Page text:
Sure, you can delete it. It takes some special steps, but it’s not really all that difficult.
The issue is that you probably don’t want to.
Virtual Memory is disk space Windows uses when it runs out of physical memory, or RAM. When computer activity puts RAM at a premium, some of the contents of RAM are written to the paging file. If that “paged out” memory is needed again, other RAM contents are written to disk to make room, again in the paging file, and the previously written information is read back in.
It’s how your computer juggles a lot of demands for memory without dropping any, and pagefile.sys is the file where Windows keeps track of it.
Note that pagefile.sys is a “system” file. In order to see the file in Windows File Explorer, “Show hidden files and folders” must be enabled and “Hide protected operating system files” must be disabled.
Now, since the file is being used by Windows, you can’t just delete it. It’ll either tell you “permission denied”, “file in use”, or something similar. Extra steps are required.
Playing with virtual memory
You may notice that pagefile.sys is roughly the same size as your configured virtual memory settings.
This leads to our first way to get rid of it: set your Virtual Memory to zero, and reboot. Once you return, Windows will no longer be using the file, and will let you delete it. (You may need to run Windows File Explorer as administrator to do it.)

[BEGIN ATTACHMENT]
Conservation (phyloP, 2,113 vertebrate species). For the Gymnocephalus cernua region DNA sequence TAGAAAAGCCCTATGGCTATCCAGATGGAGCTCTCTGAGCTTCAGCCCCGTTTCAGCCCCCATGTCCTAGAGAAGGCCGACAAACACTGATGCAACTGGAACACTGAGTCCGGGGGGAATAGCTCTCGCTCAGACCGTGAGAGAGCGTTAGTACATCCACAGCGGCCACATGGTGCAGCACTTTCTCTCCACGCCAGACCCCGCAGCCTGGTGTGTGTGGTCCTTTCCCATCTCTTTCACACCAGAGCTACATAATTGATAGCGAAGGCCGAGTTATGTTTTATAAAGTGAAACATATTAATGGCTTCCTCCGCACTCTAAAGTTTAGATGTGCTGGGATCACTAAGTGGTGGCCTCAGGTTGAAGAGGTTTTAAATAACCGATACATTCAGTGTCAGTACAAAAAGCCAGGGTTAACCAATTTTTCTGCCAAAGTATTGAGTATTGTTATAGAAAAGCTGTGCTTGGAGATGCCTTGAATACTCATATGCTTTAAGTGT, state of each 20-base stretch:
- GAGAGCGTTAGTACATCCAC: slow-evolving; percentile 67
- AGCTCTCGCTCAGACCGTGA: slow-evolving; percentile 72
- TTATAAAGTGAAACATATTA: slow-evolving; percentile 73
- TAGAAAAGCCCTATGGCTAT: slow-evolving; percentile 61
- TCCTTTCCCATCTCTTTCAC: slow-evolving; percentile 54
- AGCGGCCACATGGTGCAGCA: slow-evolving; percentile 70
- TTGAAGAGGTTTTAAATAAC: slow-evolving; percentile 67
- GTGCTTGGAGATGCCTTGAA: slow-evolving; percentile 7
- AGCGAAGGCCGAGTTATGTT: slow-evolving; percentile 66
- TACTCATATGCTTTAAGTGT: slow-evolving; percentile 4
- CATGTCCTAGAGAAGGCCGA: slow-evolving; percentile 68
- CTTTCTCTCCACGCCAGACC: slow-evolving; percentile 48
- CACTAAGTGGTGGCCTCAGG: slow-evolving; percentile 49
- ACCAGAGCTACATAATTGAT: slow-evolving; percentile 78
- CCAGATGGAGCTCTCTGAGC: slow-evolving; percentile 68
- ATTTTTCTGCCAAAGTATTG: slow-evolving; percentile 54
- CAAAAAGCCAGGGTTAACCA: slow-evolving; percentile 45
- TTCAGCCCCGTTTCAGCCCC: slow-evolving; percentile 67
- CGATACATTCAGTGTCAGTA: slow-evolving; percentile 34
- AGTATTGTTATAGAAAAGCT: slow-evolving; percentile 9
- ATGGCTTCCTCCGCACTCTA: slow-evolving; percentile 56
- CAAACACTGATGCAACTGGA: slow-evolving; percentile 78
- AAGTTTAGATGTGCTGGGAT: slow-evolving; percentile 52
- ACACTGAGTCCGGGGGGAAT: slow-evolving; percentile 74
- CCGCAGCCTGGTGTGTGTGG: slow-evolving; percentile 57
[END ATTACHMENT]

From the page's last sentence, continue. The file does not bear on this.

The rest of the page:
If you have enough RAM in your system to handle the amount of memory needed to run the programs you run, you may not need virtual memory at all. That happens to be how I often run.
Note, however, that pagefile.sys will return if you re-enable virtual memory.
Playing with a different operating system
The other approach to deleting pagefile.sys is less useful, but I’ll include it for completeness: boot into another operating system, and delete the file.
Quite literally, if you were to boot from a Linux “Live” CD, and explore your Windows hard drive, you’ll find, and should be able to delete, pagefile.sys.
We’ve done exactly what you asked for, but there’s a problem.
As soon as you boot Windows, if you have Virtual Memory configured, pagefile.sys will return.
Bottom line: let Windows manage the file
Ultimately, unless you have some reason to be playing with your Virtual Memory settings, or know that you can run without Virtual Memory at all, I’d suggest simply leaving the virtual memory settings, and pagefile.sys, the way they are.